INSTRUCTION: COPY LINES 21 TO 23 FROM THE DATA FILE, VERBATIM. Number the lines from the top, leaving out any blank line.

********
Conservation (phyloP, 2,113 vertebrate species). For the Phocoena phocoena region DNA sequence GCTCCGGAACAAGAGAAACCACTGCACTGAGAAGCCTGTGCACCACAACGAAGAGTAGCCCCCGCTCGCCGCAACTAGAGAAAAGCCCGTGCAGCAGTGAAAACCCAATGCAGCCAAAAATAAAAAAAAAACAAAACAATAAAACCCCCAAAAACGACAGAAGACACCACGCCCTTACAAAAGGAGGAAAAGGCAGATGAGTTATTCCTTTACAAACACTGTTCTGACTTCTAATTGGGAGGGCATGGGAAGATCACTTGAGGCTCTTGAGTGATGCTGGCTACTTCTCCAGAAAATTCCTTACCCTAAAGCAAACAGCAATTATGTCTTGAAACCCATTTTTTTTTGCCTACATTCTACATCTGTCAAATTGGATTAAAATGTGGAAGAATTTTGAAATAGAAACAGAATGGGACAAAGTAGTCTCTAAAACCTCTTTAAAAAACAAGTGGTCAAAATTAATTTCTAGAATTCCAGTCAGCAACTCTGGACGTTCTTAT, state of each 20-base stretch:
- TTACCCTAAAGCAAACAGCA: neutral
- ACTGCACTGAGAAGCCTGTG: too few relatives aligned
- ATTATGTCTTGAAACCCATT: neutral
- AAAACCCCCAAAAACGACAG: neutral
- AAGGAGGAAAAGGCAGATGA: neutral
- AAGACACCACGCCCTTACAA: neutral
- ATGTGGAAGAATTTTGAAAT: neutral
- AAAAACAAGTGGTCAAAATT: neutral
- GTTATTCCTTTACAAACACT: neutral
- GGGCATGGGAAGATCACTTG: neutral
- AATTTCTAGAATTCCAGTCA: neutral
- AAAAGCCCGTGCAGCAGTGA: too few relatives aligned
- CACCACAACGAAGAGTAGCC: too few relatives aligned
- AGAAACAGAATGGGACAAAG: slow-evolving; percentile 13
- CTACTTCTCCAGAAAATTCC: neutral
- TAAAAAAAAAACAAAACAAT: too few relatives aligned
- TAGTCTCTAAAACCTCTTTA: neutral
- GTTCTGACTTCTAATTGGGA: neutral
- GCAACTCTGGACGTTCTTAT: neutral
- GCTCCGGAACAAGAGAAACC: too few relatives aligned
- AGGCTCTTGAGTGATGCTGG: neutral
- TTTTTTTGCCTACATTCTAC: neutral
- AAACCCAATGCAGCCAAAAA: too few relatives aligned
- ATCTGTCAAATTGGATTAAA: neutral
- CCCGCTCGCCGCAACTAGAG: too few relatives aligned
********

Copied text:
- GCTCCGGAACAAGAGAAACC: too few relatives aligned
- AGGCTCTTGAGTGATGCTGG: neutral
- TTTTTTTGCCTACATTCTAC: neutral